The opinion of the court was delivered by: Pollak, J.
Plaintiff Aristides Martinez brought this action pro se against the International Brotherhood of Electrical Workers -- IBEW Local Union No. 98 ("the Union"), the labor union that represented him while he worked at WTXF29, a Fox Television station in Philadelphia. He alleges that the Union failed to represent him properly in violation of the Labor-Management Reporting and Disclosure Act (LMRDA), 29 U.S.C. §§ 401 -531, and § 301 of Labor Management Relations Act (LMRA), 29 U.S.C. § 185. He further brought claims against the Union for national origin discrimination under Title VII of the Civil Rights Act of 1964, 42 U.S.C. § 2000e-2(c); for age discrimination under the Age Discrimination in Employment Act (ADEA), 29 U.S.C. § 626; and for both forms of discrimination under the Pennsylvania Human Relations Act (PHRA), 43 Pa. Stat. §§ 951 - 963. Finally, Martinez charges the Union with negligent infliction of emotional distress.
This action is related to a civil rights suit plaintiff brought against the corporate owners of WTXF29. That suit also was before this court and was resolved by a grant of summary judgment to the defendant employers. Martinez v. Fox Broad. Co., Civ. No. 06-04537, 2008 WL 4425099 (E.D. Pa. Sept. 30, 2008).
The Union has submitted a motion for summary judgment (Docket No. 31). For the reasons that follow, the court will grant the motion.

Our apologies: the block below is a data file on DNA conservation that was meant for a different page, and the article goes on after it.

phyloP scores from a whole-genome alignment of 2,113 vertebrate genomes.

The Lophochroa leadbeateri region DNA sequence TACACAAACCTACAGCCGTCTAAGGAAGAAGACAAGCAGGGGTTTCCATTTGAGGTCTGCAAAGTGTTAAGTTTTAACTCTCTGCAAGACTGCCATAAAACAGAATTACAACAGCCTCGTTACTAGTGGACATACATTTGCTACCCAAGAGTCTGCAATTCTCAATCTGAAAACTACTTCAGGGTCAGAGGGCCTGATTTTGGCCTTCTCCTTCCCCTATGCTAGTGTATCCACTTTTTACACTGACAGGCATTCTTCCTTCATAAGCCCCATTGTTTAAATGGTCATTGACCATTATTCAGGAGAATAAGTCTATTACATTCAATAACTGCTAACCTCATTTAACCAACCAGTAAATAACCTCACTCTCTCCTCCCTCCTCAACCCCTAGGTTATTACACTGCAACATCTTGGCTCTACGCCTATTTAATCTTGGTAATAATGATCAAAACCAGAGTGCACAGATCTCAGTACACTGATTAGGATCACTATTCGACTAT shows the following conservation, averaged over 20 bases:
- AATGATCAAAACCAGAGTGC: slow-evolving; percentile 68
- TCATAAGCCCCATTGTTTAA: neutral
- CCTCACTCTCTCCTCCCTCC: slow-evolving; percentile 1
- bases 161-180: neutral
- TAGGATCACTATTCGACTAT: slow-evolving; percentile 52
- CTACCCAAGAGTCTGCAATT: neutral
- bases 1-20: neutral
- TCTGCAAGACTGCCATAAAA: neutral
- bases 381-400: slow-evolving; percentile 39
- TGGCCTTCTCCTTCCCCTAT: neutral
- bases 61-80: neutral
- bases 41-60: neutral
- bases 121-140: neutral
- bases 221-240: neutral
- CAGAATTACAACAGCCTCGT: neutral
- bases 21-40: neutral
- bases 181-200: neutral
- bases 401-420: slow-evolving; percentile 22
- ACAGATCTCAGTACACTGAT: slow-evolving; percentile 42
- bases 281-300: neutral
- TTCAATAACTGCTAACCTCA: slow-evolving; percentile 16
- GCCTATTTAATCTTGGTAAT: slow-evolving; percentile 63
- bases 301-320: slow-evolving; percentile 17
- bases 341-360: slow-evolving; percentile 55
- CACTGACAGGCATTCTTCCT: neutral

As many of the circumstances pertinent to this suit were operative in the plaintiff's suit against his employers, the court will recite some of the facts with concision and incorporate the factual narrative from the disposition of the earlier action, Fox, 2008 WL 4425099.
Martinez describes himself as "a Hispanic America man born in Bogota, Columbia." Pl. Certification ¶ 2. WTXF29 hired him as a video editor in 1996. Born in 1932, Martinez was sixty-four when he started with Fox.
In 2000, technical personnel at WTXF29 formed a local of the International Brotherhood of Electrical Workers. Pl. Cert. ¶ 9. Martinez resisted becoming a member of the Union. Id. He joined in the wake of a four-year collective bargaining agreement between WTXF29 and the Union that required individuals in his position to be Union members. Id.; Def. Ex. 1, Collective Bargaining Agreement (CBA), Art. I § 3. The CBA provided WTXF29 broad management rights over personnel and operations, but created a grievance procedure for any discipline against, or discharge of, a Union member. CBA, Art. I § 5, Art. II §§ 1-2. During the period of time at issue in this lawsuit, Union members enjoyed the protections and benefits outlined in the agreement regarding their employment and enjoyed the protections and benefits within the Union outlined by the Union's "By Laws" booklet and the IBEW constitution. CBA; Pl. Exs. 1, 10.